Over the phone from her home in Orillia, Ont., Elizabeth Powell pauses when asked to describe the feeling she had of returning to the stage after a seven-year hiatus.
“It’s just too moving,” she says. “That’s all I can say.”
By music industry standards, it’s been a curiously long time since Land of Talk last released its last album, 2010’s excellent Cloak and Cipher. Powell formed Land of Talk in 2006 as one of the country’s most talked-about indie bands, and then, at what was seemingly the height of her band’s popularity in 2011, Land of Talk seemed to all but disappear from the musical landscape.
It wasn’t until last year that Powell started to slowly emerge from exile, playing a handful of shows and posting messages on social media hinting at new music to come.
In talking to her, it’s clear that Powell's absence can be attributed to no single event, but rather a culmination of things. After releasing the band's 2006 debut EP, Applause Cheer Boo Hiss, Bucky Wheaton, the original drummer for the band, left for personal reasons. After releasing the band's breakthrough album, Some Are Lakes, in 2008, Powell lost her voice, suffering a hemorrhagic vocal polyp. And then, after releasing Cloak and Cipher in 2010, Powell lost all her working demos to a crashed hard drive. All of this, combined with a general disenchantment with the music industry, led to an extended hiatus in 2011.
“I just wasn’t really inspired,” she says. “I was just working a job and trying to live what I thought was a normal life. But, there’s no such thing as a normal life, as I quickly found out.”
In 2013, Powell was hit with the news that her father had suffered a stroke, and returned home to focus her energies on helping him recover. She soon found that the meditative sounds of classical, ambient and Japanese tonkori music greatly aided in his recovery process. These mantra-like sounds also started to influence her own approach to songwriting, as she found herself building tracks from hummed melodies and programmed loops. However, while she was starting to make music again, Powell wasn't sure if she’d ever be able to make it back onstage.
“I wanted to make music and do it in public again,” she explains, “but I just didn’t know for the life of me how to do it. I didn’t think I had the tools to re-enter. I felt like I had this pipe dream but I didn’t want to let go of it.”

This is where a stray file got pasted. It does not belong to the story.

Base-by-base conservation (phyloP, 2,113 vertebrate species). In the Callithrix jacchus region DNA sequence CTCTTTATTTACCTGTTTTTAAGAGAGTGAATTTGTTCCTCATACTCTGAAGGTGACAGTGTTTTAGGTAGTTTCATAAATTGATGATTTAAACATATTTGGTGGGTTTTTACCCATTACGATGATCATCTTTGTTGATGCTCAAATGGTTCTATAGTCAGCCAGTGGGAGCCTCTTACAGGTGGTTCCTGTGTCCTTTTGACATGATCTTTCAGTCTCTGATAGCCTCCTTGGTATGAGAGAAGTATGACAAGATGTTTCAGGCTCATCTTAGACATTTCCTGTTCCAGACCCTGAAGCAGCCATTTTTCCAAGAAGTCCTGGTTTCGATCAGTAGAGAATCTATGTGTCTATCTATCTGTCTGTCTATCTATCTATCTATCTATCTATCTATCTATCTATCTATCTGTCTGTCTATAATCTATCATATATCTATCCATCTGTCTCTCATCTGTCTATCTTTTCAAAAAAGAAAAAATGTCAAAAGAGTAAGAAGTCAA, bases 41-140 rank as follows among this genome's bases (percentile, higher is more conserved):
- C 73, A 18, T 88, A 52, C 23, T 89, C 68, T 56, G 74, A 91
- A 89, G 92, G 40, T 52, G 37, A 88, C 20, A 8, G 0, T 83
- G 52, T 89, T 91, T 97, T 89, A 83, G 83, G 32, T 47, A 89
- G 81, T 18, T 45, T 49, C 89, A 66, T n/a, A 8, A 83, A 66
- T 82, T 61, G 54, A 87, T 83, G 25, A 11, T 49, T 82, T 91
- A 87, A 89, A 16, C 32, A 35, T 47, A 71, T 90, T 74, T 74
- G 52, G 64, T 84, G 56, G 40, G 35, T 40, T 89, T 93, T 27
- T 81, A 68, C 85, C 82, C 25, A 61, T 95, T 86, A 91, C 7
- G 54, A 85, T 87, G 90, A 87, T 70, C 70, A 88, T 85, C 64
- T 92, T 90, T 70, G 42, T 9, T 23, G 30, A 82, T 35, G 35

Eventually, after reuniting with Wheaton — and with some help from Sharon Van Etten (who can also be heard harmonizing on the album) and producer John Agnello (Kurt Vile, Sonic Youth) — Powell hammered out the song “This Time,” which eventually served as a thematic centre point for the album.
When you hear Powell sing the chorus — “I don't wanna waste it this time/ do you see the fate that's the end of me?/ I don't wanna waste it, my life/ to think it was in front of me” — it’s hard not to hear the catharsis in her voice. And it seems to have an immediate connection with audiences when she performs it.
“When we play it live, it’s so uplifting. You can feel the room lighten up a bit. People close their eyes.”
While the songs on Life After Youth may have started from a more meditative place, the album is packed with catchy indie-rock gems, from the soaring, gorgeous opener “Yes, You Were,” to the shimmering jam “Loving,” to the sweetly sentimental “In Florida.” Throughout the album you can hear the optimism and gratitude woven through the songs.
Powell performed several well-received comeback shows in 2016, including dates at the Bowery Ballroom and Baby’s All Right in New York (which instantly sold out). That fans remembered her and received her back with open arms was something of a surprise.
“I remember after the New York show feeling really overwhelmed and crying out on the street,” Powell says. “I was just so moved. It’s been a really great learning experience. I can’t believe it. I feel like [while I was away] the music was still doing the work and letting me have a break. People were still listening to it, and that’s probably the coolest thing, that my music is still out there.”
She pauses. “I kind of lost sight of that.”
We have Life After Youth streaming here a week ahead of its release date. Pre-order it here. Land of Talk will be headlining a North American tour starting on June 12 in Montreal. See tour dates here.